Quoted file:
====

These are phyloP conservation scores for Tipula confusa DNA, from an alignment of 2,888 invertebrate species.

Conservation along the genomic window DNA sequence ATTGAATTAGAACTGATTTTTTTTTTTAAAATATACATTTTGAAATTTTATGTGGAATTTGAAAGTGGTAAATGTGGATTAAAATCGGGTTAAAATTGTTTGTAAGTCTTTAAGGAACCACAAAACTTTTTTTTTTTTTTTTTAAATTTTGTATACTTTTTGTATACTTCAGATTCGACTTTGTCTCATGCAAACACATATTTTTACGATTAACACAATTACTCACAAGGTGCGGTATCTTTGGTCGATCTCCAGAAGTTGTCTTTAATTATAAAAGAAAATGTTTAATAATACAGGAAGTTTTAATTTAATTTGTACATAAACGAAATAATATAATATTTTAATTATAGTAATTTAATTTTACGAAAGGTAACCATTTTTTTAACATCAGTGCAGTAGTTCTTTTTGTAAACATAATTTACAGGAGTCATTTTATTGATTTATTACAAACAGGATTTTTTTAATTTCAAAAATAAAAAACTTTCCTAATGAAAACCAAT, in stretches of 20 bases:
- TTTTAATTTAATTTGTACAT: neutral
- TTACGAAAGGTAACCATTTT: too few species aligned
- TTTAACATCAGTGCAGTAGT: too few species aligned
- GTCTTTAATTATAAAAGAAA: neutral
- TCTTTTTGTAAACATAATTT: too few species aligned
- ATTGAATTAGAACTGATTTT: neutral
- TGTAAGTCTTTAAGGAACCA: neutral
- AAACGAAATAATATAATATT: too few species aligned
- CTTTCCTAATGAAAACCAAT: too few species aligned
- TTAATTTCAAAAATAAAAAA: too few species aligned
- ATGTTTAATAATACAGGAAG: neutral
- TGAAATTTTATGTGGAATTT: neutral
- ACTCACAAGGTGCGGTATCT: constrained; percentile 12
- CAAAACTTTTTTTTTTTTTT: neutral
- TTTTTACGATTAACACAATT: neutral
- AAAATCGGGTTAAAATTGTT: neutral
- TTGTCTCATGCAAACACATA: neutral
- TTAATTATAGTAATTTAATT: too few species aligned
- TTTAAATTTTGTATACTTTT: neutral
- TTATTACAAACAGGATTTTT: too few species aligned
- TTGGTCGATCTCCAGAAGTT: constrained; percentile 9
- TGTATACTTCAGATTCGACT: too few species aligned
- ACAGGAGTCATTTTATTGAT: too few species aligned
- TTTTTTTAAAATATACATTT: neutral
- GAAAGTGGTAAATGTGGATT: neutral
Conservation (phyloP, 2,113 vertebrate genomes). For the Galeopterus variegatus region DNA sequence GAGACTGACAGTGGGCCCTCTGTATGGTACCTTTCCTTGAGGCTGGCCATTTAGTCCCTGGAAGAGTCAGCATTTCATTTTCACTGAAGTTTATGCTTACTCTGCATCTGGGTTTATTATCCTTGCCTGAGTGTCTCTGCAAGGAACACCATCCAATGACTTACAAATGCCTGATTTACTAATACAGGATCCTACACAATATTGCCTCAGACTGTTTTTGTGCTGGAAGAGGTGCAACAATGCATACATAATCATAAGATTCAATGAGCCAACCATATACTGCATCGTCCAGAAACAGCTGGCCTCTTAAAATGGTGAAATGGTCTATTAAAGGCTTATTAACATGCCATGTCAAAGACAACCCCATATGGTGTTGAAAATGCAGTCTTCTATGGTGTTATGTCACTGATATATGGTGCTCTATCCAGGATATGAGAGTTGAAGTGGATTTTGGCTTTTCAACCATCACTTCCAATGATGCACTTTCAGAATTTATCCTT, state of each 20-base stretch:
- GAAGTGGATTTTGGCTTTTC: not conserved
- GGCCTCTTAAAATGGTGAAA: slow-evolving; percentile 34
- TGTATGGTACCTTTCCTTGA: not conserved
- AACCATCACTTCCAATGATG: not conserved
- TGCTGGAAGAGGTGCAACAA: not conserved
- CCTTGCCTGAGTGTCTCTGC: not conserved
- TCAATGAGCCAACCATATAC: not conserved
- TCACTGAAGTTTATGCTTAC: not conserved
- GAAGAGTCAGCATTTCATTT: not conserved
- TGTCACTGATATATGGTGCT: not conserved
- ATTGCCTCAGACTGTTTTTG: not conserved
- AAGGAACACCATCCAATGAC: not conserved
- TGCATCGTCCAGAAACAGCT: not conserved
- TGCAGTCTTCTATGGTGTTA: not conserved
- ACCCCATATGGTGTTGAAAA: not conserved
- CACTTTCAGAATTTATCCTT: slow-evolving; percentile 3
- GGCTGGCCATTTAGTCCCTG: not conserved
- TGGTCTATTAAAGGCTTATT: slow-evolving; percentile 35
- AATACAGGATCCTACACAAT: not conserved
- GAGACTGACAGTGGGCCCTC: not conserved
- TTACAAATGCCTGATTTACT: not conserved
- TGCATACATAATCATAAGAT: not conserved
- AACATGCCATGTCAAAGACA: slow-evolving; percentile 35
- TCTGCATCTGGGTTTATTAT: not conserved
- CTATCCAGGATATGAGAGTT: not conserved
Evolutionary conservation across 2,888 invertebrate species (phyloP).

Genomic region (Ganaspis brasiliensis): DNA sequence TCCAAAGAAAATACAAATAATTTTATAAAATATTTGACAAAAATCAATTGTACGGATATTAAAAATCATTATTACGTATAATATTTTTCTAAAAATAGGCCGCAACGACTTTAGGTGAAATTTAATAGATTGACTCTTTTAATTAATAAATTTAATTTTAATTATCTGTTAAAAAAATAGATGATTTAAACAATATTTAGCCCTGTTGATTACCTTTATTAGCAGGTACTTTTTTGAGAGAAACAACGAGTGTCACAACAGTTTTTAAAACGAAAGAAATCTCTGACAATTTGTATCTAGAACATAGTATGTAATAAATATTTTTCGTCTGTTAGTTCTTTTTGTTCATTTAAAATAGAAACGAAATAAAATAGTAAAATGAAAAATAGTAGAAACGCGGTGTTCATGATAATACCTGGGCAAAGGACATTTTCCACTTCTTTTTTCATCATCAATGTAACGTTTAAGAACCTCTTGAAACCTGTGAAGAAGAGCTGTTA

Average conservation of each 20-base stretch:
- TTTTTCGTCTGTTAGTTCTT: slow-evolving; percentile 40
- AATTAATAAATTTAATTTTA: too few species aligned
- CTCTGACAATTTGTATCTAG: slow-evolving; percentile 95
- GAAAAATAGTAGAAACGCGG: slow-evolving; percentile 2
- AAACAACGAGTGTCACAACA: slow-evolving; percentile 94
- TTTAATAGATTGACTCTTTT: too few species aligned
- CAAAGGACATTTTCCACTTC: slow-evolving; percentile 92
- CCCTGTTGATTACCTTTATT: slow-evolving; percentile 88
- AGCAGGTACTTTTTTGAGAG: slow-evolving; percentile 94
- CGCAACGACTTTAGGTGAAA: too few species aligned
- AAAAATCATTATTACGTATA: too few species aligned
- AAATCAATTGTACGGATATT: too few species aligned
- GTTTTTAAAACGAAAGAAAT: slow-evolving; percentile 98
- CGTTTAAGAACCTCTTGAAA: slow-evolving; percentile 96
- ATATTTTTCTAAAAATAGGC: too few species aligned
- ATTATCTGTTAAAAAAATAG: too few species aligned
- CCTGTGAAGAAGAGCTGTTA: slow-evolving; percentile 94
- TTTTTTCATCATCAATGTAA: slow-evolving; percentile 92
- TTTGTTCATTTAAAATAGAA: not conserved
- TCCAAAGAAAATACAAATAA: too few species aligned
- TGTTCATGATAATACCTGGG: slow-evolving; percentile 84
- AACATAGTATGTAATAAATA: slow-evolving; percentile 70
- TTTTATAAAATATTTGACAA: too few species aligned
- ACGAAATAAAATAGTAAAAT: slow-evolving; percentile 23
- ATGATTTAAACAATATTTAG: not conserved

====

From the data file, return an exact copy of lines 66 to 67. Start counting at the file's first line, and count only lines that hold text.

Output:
- CGCAACGACTTTAGGTGAAA: too few species aligned
- AAAAATCATTATTACGTATA: too few species aligned